Thanks to poetry assistant Iris Dunkle for writing this profile.
The poet and scholar Linda Gregerson begins her spectacular poem, “Bicameral,” with the line:
Choose any angle you like, she said,
the world is split in two. On one side, health
and dumb good luck (or money, which can pass
for both), and elsewhere . . . well,
Indeed, in Gregerson’s work the reader enters a world that has been halved and asks us to examine it. One hears a voice that is concurrently tender and intellectual, domestic and worldly, scientific and literary; where the journey, however difficult, often offers a philosophical conclusion. As one sees in the ending of “Bicameral” where, after reflecting on meeting a boy with a harelip in Bolivia whose parents kept a bag over his head, and the sculptures of Polish artist Magdalena Abakanowic, the speaker ends with a revelation brought about by looking at a work of fiber art that’s meant to recall the body split open. Her revelation fuses the once bicameral world into one that is whole, but self-crafted:
As though a tribe of intimates (the
coronary plexus, said the weaver) had
been summoned (even such
a thing the surgeon sometimes has to stitch)
to tell us, not unkindly, See,
the world you have to live in is
the world that you have made.
It is this courageous act of braiding introspection with research and experience that produces Gregerson’s stunningly reflective poems.
Gregerson was born in 1950 and raised in Cary, Illinois. She received her B.A. from Oberlin College, in Ohio, her M.A. from Northwestern University, M.F.A. from the University of Iowa Writers Workshop, and her Ph.D. from Stanford University. She currently holds the Frederick G. L. Huetwell Professorship at the University of Michigan and teaches in the M.F.A. program for writers at Warren Wilson College.
Gregerson has published five collections of poetry, including Fire in the Conservatory (Dragon’s Gate, 1982), The Woman Who Died in Her Sleep (Houghton Mifflin, 1996), Waterborne (Houghton Mifflin, 2002), Magnetic North (Houghton Mifflin, 2007), and most recently The Selvage (Houghton Mifflin Harcourt, 2012). For her poetry she has been awarded fellowships from the Guggenheim Foundation and the National Endowment for the Arts, an Academy Award in Literature from the American Academy of Arts and Letters, and she has received the prestigious Kingsley Tufts Poetry Prize, the Levinson Prize from Poetry magazine, and many other distinctions. In addition to the contributions of her poetry, she is also an influential literary scholar. Her The Reformation of the Subject: Spenser, Milton and the English Protestant Epic appeared in 1995 from the Cambridge Studies in Renaissance Literature and Culture, and Negative Capability: Contemporary American Poetry was published in 2001 as part of the Poets on Poetry series from the University of Michigan Press.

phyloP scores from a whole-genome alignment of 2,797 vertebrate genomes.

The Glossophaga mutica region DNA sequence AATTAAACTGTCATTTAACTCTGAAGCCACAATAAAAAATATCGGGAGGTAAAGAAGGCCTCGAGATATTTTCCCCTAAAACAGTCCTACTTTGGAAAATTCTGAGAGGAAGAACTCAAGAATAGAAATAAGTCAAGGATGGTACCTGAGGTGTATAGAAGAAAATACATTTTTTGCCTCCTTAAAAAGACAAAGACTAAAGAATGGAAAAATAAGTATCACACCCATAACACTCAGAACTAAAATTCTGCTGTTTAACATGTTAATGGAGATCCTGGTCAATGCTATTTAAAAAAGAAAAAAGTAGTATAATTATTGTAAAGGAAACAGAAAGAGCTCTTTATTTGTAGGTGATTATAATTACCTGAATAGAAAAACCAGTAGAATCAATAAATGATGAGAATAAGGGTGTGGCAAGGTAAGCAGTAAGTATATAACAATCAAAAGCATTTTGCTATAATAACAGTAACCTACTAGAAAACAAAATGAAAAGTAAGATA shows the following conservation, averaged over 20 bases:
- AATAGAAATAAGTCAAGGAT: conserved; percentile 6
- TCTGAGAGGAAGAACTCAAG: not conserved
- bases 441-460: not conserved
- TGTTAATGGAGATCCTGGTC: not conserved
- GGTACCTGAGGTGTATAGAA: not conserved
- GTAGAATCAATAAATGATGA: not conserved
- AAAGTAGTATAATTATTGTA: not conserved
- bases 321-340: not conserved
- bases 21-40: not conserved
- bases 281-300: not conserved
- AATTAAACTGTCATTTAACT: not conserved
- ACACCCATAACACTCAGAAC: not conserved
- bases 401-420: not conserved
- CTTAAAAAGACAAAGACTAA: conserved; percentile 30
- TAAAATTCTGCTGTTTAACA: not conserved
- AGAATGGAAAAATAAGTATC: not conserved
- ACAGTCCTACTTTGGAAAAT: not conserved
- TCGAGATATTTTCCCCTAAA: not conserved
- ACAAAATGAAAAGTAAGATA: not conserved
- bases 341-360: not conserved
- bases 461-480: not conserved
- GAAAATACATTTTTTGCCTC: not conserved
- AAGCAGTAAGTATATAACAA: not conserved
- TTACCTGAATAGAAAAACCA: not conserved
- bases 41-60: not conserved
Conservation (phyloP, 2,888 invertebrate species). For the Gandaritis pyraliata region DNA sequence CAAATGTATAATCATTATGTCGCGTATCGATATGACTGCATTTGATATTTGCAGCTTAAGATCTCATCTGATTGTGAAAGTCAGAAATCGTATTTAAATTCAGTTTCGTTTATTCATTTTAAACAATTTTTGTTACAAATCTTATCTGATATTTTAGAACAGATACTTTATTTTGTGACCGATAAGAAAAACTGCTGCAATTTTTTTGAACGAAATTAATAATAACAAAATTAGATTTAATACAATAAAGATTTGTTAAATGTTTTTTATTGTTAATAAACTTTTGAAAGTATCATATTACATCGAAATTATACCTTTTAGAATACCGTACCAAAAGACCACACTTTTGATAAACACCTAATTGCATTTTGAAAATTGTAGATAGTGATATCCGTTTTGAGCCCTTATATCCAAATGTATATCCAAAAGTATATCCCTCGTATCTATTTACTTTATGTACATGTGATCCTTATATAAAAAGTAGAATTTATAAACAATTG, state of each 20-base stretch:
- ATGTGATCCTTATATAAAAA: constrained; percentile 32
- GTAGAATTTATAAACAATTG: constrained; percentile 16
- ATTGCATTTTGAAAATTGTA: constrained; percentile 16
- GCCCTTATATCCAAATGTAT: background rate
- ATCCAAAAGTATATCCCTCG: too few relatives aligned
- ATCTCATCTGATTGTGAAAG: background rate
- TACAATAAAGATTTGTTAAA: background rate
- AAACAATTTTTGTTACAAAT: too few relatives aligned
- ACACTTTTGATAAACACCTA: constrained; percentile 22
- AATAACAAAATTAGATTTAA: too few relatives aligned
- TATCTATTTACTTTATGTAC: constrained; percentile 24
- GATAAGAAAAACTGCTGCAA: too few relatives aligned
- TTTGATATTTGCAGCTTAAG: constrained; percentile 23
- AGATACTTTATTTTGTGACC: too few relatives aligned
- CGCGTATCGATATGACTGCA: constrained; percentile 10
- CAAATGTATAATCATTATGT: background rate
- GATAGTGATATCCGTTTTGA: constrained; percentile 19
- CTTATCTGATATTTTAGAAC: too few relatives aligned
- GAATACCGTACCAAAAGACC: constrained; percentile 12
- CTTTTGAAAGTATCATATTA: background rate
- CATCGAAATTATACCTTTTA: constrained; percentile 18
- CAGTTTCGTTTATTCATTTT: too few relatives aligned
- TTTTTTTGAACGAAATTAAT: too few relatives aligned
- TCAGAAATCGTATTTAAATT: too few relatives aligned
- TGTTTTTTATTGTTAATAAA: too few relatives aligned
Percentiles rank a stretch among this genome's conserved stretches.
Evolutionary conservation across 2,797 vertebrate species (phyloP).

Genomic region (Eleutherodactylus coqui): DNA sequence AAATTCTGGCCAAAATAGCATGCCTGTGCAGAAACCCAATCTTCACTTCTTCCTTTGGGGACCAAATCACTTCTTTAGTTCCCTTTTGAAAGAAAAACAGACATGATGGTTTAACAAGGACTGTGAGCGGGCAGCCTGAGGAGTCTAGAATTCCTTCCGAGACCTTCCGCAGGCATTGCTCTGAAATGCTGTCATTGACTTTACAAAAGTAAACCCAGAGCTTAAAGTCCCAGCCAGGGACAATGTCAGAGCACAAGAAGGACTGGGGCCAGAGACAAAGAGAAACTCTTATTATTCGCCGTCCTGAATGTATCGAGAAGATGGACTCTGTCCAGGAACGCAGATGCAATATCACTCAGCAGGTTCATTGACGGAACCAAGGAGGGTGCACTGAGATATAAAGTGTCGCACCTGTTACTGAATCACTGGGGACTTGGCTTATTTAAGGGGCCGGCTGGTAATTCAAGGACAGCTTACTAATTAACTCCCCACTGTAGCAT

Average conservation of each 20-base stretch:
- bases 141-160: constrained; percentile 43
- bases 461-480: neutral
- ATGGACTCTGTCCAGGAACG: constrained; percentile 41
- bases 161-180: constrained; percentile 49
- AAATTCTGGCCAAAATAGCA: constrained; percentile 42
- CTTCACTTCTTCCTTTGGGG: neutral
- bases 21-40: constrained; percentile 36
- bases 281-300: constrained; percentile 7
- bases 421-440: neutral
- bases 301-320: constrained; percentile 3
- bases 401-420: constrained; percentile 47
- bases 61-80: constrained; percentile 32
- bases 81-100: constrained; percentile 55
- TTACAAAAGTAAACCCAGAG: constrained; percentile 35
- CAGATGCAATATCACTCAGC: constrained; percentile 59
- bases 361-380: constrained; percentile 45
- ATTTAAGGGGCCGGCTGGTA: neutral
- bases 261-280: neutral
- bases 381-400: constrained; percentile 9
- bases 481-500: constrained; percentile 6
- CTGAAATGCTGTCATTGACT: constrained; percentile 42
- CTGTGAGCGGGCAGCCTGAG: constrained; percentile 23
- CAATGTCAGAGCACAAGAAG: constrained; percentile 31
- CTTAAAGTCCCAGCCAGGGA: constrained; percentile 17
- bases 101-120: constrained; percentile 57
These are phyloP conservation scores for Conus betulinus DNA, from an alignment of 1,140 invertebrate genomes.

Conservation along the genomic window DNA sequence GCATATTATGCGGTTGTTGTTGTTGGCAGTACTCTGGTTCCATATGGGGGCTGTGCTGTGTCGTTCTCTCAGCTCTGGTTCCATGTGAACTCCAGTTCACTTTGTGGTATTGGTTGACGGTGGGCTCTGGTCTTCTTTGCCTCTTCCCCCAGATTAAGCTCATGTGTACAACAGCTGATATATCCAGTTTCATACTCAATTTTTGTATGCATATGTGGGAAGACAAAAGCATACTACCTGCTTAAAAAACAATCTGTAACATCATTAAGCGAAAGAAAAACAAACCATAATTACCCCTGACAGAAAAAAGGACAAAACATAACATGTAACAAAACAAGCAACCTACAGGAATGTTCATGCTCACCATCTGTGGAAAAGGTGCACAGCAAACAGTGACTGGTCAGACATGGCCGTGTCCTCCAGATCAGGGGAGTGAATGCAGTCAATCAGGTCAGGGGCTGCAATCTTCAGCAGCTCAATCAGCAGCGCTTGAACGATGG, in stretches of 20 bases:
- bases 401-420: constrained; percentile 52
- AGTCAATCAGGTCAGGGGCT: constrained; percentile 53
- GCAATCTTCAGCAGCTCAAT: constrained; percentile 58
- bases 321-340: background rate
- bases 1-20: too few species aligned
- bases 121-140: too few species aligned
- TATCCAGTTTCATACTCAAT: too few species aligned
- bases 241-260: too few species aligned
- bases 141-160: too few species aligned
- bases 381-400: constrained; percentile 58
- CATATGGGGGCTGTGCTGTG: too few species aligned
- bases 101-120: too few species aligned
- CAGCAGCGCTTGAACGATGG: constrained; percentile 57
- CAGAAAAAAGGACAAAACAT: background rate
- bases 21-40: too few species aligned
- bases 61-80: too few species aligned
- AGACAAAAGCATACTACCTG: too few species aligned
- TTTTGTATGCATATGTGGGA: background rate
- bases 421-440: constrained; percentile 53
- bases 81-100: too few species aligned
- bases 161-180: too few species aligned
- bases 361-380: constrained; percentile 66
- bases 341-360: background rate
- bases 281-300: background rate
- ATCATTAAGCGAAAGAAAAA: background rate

The poet Rosanna Warren writes about Gregerson’s work, “[t]ender and harrowing, jagged, severely precise and floodlit with compassion, Linda Gregerson’s poems break and mend poetic language as they break and mend the heart.”
We are so excited that Linda Gregerson will be joining us as faculty at this year’s conference. Mark your calendar to see her read her work on Monday, July 29, 2013, at Beringer Vineyards at 7 p.m., or attend her craft lecture on Thursday, August 1, 2013, at 9 a.m. at the Upper Valley Campus of Napa Valley College in St. Helena. For full details, see the Lectures & Readings page.
To read more of her work before the conference visit the links below: